(2) Articles 94 (2)-(3) and 95 (1)-(2) below shall apply to the above procedure."
showing that access to documents was not considered relevant and important enough to accept the complaint.
The X. Baltic Sea NGO Forum, Tuesday, 24th April 2012, 11:00-12:45 gave material for 2nd session WS III Human Rights about: Freedom of access to information 6:
X. Baltic Sea NGO Forum 2012, in WS III Human Rights: Freedom of information recommended in the Final Statement that the Baltic Sea NGO Network oversee the implementation of the Universal Periodic Review (UPR) process in each country of all the Council of Baltic Sea States (CBSS) member states:11
“The workshop recommends that the Baltic Sea NGO Network oversee the implementation of the Universal Periodic Review (UPR) process in each country of all the CBSS member states”.
High costs unreasonably high barrier to justice restricting direct participation according to ICCPR Article 25: "Every citizen shall have the right and the opportunity, without any of the distinctions mentioned in article 2 and without unreasonable restrictions: (a) To take part in the conduct of public affairs, directly". The higher administrative court did not remove this barrier and the Constitutional Court did not find it unconstitutional.
Freedom of Information also called access to public documents is an essential aspect of transparency which is itself an essential part of democracy. This citizen right is adopted in more then 125 states around the world, many of which consider it a constitutional basic right.
Germany is in 4 of 16 states up to now the only major country in EU, Europe, OSCE, OECD and developed civilized countries without Freedom of Information. Therefore 40 % of the population in Germany lack Freedom of Information in communities, counties and federal states.
All over Europe access to public documents was adopted on the basis of recommendation 81 (19) of CoE of the year 1981. On Balkan only Montenegro is missing. Will German states fall back the last Balkan state? Will European standards of citizen rights have a chance in German states?
I would like to emphasize that the right to information is part of the right to freedom of expression, which is confirmed by international human rights laws, specifically by the International Covenant of Civil and Political Rights (article 19), and the Universal Declaration of Human Rights (article 19), all of them ratified by Germany and incorporated into German law. German states violate the covenant.
The Charter of Fundamental Rights of the EU gives Freedom of Information in Article 42, access to documents in Article 41 (2), the right to complain in Article 43 (Ombudsman) and the right to fair answers within reasonable time in Article 41 (1). The "European Codex of god Administration" defines latest two months to get an answer (Article 17).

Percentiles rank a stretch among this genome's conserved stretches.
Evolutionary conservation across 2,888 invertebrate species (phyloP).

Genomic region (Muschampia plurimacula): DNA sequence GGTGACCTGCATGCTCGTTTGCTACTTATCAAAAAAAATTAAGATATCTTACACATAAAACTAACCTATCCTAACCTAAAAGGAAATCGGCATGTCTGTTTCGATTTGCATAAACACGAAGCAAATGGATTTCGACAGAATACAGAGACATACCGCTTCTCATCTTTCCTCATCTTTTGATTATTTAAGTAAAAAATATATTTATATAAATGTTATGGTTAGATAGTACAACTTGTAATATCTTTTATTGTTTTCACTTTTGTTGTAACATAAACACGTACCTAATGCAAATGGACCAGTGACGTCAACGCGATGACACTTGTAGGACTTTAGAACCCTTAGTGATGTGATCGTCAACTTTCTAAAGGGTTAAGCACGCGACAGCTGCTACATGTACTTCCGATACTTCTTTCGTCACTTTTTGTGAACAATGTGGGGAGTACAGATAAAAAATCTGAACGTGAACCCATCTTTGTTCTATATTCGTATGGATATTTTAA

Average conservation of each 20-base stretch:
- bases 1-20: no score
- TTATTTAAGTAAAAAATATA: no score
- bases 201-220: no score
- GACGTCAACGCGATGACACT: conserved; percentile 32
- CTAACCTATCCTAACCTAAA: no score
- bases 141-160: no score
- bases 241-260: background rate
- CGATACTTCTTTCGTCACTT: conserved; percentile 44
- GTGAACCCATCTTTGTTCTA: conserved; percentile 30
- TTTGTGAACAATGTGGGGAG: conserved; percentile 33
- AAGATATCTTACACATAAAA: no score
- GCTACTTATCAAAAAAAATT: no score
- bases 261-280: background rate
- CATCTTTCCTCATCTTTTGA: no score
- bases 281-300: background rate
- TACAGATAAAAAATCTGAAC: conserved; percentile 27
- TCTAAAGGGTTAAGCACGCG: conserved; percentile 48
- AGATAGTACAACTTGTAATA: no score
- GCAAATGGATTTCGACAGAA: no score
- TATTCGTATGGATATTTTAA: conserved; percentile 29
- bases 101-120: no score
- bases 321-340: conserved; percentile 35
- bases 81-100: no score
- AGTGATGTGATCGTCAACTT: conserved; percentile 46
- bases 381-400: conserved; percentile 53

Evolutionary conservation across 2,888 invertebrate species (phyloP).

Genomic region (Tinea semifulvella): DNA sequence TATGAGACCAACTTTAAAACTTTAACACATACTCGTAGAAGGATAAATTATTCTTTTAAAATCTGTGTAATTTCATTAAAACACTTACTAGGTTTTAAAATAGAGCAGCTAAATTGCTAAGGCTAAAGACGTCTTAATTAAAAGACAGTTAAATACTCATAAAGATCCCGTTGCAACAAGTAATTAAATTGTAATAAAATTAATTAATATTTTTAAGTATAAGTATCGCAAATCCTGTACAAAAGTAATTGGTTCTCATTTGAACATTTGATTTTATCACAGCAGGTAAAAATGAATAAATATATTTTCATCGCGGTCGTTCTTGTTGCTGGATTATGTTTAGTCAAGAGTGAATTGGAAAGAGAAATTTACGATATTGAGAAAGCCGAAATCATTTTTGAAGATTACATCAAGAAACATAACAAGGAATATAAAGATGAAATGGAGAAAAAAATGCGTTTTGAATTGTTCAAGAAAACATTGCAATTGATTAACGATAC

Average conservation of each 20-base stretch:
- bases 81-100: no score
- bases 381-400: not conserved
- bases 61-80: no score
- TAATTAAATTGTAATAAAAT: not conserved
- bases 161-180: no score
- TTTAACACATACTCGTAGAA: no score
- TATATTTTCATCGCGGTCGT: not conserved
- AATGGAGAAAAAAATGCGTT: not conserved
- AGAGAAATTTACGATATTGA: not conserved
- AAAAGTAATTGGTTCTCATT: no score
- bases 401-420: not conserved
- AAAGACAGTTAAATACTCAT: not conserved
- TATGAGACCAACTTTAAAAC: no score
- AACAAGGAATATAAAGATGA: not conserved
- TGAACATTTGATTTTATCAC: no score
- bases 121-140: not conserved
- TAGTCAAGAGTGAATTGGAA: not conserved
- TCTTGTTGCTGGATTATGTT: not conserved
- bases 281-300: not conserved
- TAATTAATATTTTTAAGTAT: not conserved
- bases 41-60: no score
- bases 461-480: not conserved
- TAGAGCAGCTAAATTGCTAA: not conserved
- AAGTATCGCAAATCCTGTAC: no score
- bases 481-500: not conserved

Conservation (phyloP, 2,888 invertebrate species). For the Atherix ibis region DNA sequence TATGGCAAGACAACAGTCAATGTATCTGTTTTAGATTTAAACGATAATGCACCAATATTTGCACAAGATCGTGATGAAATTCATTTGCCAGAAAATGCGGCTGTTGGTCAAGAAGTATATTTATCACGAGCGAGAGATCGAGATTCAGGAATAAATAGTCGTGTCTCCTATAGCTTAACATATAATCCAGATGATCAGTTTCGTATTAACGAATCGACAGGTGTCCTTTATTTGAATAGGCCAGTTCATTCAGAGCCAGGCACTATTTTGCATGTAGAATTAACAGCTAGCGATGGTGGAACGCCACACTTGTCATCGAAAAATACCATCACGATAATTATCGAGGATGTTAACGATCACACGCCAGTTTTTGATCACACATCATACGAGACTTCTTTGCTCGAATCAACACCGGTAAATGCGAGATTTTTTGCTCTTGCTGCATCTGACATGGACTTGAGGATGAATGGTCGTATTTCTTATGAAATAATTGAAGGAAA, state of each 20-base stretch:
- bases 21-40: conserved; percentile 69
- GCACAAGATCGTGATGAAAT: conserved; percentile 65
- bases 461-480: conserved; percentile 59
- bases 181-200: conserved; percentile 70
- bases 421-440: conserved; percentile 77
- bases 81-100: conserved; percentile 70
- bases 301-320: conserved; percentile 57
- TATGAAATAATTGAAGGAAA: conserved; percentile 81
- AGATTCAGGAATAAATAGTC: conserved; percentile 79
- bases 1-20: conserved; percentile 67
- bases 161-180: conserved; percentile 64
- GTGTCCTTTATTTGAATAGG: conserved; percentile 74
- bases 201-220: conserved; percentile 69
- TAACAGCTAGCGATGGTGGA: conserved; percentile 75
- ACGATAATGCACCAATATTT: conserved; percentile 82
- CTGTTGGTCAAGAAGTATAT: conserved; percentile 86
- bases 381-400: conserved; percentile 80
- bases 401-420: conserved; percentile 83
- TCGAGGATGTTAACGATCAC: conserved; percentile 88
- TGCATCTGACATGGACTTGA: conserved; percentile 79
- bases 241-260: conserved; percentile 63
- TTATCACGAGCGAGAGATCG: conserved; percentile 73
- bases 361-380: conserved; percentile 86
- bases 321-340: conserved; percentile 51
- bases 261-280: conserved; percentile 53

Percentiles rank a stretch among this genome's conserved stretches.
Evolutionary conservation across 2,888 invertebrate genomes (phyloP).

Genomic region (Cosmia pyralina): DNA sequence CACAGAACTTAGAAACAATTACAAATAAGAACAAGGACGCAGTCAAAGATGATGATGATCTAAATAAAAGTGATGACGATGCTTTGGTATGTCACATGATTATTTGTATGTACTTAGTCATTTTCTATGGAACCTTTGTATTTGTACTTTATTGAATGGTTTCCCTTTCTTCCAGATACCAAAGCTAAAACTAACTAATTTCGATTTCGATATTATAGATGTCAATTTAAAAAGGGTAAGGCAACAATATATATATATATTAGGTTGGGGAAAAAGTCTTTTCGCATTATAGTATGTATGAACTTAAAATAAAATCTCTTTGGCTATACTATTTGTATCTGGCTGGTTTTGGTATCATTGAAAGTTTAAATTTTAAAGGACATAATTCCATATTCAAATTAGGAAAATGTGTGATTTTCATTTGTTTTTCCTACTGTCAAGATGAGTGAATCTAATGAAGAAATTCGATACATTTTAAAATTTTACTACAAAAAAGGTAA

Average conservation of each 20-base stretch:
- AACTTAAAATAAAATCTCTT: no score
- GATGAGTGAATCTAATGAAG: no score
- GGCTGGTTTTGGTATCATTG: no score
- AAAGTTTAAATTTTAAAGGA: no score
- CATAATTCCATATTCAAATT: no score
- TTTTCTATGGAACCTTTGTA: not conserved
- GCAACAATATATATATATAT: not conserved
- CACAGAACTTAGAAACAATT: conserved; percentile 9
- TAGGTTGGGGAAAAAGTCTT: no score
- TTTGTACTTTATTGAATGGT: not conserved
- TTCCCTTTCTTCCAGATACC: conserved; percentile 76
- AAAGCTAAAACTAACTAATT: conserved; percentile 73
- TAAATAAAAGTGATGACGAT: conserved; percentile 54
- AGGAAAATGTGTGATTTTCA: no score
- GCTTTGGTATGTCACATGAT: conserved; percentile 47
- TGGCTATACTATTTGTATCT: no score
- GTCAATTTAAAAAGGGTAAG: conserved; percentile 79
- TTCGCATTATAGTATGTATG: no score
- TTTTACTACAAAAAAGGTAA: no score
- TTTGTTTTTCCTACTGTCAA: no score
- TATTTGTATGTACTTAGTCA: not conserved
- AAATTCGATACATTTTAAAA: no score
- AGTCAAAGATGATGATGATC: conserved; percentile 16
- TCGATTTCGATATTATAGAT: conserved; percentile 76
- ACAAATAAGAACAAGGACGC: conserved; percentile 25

As European my opinion is that Germany should respect the fundamental rights of the Charter of the European Union. Unfortunately German administration abuses national sovereignty to deny fundamental rights of the Charter of Fundamental Rights of the EU.
The sentences of the administrative courts do not take into account the human right of Freedom of Information according to Article 19 (2) of the International Covenant on Civil and Political Rights (ICCPR) (BGBl. 1973 II S. 1534). This violates. Article 1 (2) Basic Law:
"(2) The German People therefore acknowledge inviolable and inalienable human rights as the basis of every human community, of peace, and of justice in the world."
It is not in accordance with the acknowledgement of human rights, that the administrative courts even did not look at all to the question of human rights violations.
Further the administrative court Berlin ruled 9. May 2005 not to admit the administrative denial of access to be taken to court. Ignoring the ICCPR totally the court said there is no "legal basis" to ask for access to documents. According to the court the case raises no principle constitutional questions. The administrative court ruled that an appeal is not allowed. The amount of controversy was set to € 12 000.-. The loss at the lower administrative court will cost approximately € 600.- which corresponds to 20 days in Prison. The high amount of controversy makes it not affordable for me to complain to higher administrative court, because the costs would be more than € 3000.-.
Unfortunately there are many more human rights violations in Germany, which are ignored by the authorities, the press and the public. The administrative court approved that my petition of 21 December 2003 on Human Right violations in Germany is not even answered. Germans do not have the right to get a fair justified answer to petitions (1 BvR 1553/90).
Article 5 (1) Basic Law on freedom of expression reads:
"(1) Everyone has the right to freely express and disseminate his opinion in speech, writing, and pictures and to freely inform himself from generally accessible sources."
The lack of access to documents weakens my communicative competence, which I need in order to complain to the UN, WHO, Council of Europe and EU.
The International Covenant on Civil and Political Rights (ICCPR) Article 19 (2), describes the human right of freedom of information, with has the rank of a federal law: